41. Argent, a cross Gules voided of the field, between four cross crosslets firche Gules; Billinge.
42. Argent, a cross engrailed Gules ; Drayton.
43. Or, a chevron between three leopards’ faces Azure; Gemilis.
44. Or, a chief Azure; Lizures.
45. Gules, an orle Vaire, Or and Azure; Lindley.
40. Azure, a bend cotised between six martlets Or; Prayers (or de Pratellis.)
47. Argent, a chief indented Azure ; Crayneford.
48. Per pale, Or and Azure, a chevron Ermine. Jewell.
49. Gules, two chevrons Ermine; Dauncey.
50. Sable, a chevron between ten crosses patee Argent; Paris, 2.
Crest, On a wreath Or and Azare, the bust of a Saracen, side-faced, and couped, proper; wreathed about the temples Argent and Azure, Shirley.
On one side is the coat of Berkeley, Gules, a chevron between ten crossies patee, six above, and four below, Argent. Crest, On a wreath a mitre Gules, garnished Or, charged with the paternal coat. On the other side, the coat of Devereux, Argent, a fess Gules, in chief three torteauxes. Crest, Out of a ducal coronet Or; a talbot’s head Argent, eared Gules. This crest is marked D.S.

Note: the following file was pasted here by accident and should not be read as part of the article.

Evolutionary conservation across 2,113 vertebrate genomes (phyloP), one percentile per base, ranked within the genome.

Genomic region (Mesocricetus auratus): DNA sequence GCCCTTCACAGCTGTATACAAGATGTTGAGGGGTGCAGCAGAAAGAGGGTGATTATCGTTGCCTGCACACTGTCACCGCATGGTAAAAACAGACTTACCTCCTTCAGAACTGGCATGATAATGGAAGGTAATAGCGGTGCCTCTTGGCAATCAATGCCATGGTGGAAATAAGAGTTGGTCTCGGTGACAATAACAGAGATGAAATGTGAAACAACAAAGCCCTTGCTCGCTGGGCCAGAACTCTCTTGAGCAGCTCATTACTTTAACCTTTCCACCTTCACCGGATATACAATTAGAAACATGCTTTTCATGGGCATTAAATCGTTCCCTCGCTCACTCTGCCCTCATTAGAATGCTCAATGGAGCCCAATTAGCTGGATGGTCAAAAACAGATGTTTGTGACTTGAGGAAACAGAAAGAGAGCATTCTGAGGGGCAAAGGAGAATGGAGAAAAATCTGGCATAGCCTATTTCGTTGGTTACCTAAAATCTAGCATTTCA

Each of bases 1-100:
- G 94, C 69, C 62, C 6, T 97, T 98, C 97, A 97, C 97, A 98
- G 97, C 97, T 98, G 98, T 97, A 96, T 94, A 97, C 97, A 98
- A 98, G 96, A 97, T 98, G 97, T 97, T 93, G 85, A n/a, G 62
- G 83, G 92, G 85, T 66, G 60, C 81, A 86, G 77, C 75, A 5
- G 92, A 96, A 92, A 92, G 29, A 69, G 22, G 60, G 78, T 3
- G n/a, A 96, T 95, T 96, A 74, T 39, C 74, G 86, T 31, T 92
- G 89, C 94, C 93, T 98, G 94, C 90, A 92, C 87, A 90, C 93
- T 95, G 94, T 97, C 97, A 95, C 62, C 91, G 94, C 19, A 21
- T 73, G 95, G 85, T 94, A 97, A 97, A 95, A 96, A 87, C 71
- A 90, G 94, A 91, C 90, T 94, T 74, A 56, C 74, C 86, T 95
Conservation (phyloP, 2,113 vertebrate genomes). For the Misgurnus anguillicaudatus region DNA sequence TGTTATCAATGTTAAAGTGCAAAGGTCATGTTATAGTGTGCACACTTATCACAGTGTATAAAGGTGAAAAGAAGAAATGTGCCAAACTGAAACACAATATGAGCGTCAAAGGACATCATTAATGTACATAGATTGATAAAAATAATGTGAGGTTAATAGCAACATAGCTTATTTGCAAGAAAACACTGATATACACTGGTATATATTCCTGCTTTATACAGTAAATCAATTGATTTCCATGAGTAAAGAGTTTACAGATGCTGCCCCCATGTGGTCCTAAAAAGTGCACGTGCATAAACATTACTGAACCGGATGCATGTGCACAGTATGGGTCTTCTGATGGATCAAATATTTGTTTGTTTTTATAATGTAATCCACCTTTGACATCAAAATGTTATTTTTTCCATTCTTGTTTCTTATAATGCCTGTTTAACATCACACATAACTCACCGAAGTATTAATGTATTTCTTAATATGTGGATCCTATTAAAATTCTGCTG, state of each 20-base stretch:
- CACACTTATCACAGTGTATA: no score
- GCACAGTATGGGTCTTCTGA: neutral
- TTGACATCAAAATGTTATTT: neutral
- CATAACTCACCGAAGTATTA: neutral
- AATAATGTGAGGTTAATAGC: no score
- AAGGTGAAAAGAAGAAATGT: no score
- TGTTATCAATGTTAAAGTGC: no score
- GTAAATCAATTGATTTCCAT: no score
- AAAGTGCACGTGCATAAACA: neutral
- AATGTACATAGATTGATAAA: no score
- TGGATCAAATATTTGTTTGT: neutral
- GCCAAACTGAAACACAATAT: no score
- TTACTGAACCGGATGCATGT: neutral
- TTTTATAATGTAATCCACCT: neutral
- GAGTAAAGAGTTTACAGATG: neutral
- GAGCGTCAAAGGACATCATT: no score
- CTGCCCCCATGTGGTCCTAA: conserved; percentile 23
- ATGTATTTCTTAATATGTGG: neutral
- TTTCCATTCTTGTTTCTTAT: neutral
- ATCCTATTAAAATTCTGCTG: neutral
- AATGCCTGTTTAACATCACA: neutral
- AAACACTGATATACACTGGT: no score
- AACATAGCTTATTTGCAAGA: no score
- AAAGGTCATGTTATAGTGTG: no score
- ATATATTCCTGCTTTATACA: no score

On the sides of the doorway, at the springings of the arch, the crests of Shirley, and Devereux are repeated.
The following photograph shows the entrance to Ragdale Old Hall and clearly shows the above stone carvings:Over the parlour chimney, on a finely emblazoned shield carved on wood, are the eight following quarterings:
1.Quarterly, 1. Shirley ; 2. Braose of Gower ; 3. Milo Earl of Hereford; 4. Newmarch: Impaling,
2.Quarterly, 1. Devereux; 2. Argent, a cross engrailed Gules, between four water-bougets Sable, Bourchier;
3. Quarterly, France and England within a border Argent, Woodstock duke of Gloucester;